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23.07.2020 | Updates in Spine Surgery—Techniques, Biologics, and Non-Operative Management (W Hsu, Section Editor) | Ausgabe 6/2020 Open Access

Current Reviews in Musculoskeletal Medicine 6/2020

Injectable Biologics for the Treatment of Degenerative Disc Disease

Current Reviews in Musculoskeletal Medicine > Ausgabe 6/2020
Ajay Matta, W. Mark Erwin
Wichtige Hinweise
This article is part of the Topical Collection on Updates in Spine Surgery—Techniques, Biologics, and Non-operative Management

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Springer Nature remains neutral with regard to jurisdictional claims in published maps and institutional affiliations.
Adeno-associated virus
Bone morphogenetic protein-7
Bone morphogenetic protein receptor
Connective tissue growth factor
Degenerative disc disease
Extracellular matrix
Epidermal growth factor
Growth and differentiation Factor-5/6
Insulin growth factor
Intervertebral Disc
Notochordal cells
Nuclear Factor kappa B
Nucleus pulposus
Nucleus pulposus progenitor cells
Osteogenic protein-1
Platelet-derived growth factor
Platelet-derived growth factor receptor
Platelet-rich plasma
Recombinant human
Chondrocyte-like cells
Interleukin-1 beta
Transforming growth factor beta-1/3
Transforming growth factor beta receptor
Tumor necrosis factor alpha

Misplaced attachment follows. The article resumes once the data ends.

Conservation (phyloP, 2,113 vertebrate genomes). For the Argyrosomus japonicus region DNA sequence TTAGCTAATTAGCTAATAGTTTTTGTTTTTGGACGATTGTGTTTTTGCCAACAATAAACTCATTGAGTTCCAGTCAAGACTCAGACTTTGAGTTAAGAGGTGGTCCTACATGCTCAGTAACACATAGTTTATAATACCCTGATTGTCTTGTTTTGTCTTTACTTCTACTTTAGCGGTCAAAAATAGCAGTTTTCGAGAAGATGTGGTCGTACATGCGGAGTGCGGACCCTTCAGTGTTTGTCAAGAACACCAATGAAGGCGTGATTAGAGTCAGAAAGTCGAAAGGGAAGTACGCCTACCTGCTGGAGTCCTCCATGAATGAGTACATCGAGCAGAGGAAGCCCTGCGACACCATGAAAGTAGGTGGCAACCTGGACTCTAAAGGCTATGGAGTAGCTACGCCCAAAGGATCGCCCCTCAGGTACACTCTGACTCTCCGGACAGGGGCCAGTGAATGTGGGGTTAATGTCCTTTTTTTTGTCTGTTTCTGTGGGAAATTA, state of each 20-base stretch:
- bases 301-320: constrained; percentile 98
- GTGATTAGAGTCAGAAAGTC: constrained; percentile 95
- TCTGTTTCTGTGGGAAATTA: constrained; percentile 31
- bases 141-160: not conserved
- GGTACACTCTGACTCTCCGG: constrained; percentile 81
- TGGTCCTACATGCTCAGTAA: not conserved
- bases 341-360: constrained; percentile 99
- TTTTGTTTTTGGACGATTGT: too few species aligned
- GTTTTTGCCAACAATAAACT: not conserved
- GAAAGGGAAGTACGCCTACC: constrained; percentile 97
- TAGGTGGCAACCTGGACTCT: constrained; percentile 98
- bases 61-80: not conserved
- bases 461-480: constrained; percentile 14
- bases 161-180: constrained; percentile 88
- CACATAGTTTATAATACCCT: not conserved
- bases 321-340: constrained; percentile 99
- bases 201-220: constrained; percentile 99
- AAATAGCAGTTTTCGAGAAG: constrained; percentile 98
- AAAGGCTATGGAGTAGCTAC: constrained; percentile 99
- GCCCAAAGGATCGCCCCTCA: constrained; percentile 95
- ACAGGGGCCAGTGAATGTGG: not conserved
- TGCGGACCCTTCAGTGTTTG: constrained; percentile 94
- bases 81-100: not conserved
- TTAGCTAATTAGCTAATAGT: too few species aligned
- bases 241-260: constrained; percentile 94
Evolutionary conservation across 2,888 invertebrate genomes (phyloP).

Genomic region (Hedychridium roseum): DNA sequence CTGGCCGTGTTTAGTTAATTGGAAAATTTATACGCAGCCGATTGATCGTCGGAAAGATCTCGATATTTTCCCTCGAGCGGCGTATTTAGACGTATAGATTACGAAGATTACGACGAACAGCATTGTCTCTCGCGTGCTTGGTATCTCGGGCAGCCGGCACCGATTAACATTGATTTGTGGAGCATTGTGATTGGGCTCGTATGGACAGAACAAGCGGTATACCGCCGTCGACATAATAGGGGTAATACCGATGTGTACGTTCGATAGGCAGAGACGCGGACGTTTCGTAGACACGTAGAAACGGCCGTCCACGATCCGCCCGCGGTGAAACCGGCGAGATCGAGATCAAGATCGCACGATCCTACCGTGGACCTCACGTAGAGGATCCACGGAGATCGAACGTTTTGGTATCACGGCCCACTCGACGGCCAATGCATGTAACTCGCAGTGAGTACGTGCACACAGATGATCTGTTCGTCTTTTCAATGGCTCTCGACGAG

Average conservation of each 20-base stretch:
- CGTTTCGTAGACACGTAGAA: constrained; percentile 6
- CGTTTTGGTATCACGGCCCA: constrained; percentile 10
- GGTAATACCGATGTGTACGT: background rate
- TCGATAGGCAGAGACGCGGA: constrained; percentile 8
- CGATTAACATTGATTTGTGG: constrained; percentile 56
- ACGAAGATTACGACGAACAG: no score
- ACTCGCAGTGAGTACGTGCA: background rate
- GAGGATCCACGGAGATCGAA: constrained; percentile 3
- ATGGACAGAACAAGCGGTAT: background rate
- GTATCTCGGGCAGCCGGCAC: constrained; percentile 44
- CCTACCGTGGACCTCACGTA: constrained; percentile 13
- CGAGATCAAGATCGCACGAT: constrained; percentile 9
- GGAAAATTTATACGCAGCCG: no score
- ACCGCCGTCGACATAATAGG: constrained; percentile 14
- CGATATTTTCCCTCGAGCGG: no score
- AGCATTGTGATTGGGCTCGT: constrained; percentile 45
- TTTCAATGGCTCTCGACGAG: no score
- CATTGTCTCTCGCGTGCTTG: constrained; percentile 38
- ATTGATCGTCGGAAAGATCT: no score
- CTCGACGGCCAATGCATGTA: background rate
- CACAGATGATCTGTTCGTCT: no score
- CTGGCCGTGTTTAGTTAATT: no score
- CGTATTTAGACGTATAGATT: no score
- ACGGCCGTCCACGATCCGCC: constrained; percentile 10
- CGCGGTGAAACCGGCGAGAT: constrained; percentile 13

Back and neck pain secondary to degenerative disc disease (DDD) is the health condition with the highest economic cost to society, with direct and indirect costs estimated to range between $19.6 and $118.8 billion in the USA [ 13]. Epidemiologic studies have reported that spinal pain is the leading cause of years lost to disability worldwide with degenerative disc disease (DDD) accounting for a large proportion of back pain [ 3, 4]. DDD results in the loss of cellularity, structural integrity, biomechanical properties, and height of the intervertebral disc that can contribute to pain, instability, and deformity [ 5]. Since there is no cure and there are controversial roles for surgery restricted to cases of instability or deformity, current treatments for DDD are limited to symptom management, such as physical therapies, anti-inflammatory medications, and analgesics. The intervertebral disc (IVD) nucleus pulposus (NP) variably contains stem cells (nucleus pulposus progenitor cells or “NPPCs”), chondrocyte-like cells (CLCs), notochordal cells (NCs) (in youth in humans and in some animals such as rats, rabbits, and non-chondrodystrophic dogs), and fibroblasts, collectively termed “NP” cells. DDD is a multifactorial condition, but trauma, aging, genetics, and occupational stresses are factors that lead to a catabolic cascade of increased inflammatory cytokines and extracellular matrix (ECM) degrading molecules/enzymes resulting in excessive inflammation and progressive tissue damage [ 5, 6]. The degenerative intervertebral disc (IVD) loses cellularity, structural integrity, and biomechanical properties and changes in nociception, biological changes that can variably contribute to pain, instability, and deformity [ 5]. Impaired biological regulation of the IVD as described above can lead to motor unit (the two vertebrae and disc lying in between) overload and secondary pain arising from inflammation/dysfunction of the segmental facet joints, joint capsules, and associated musculature [ 7]. Therefore, new interventions including biologics and/or tissue engineering approaches are currently under intense investigation with a view to being able to influence the course of the disorder [ 8].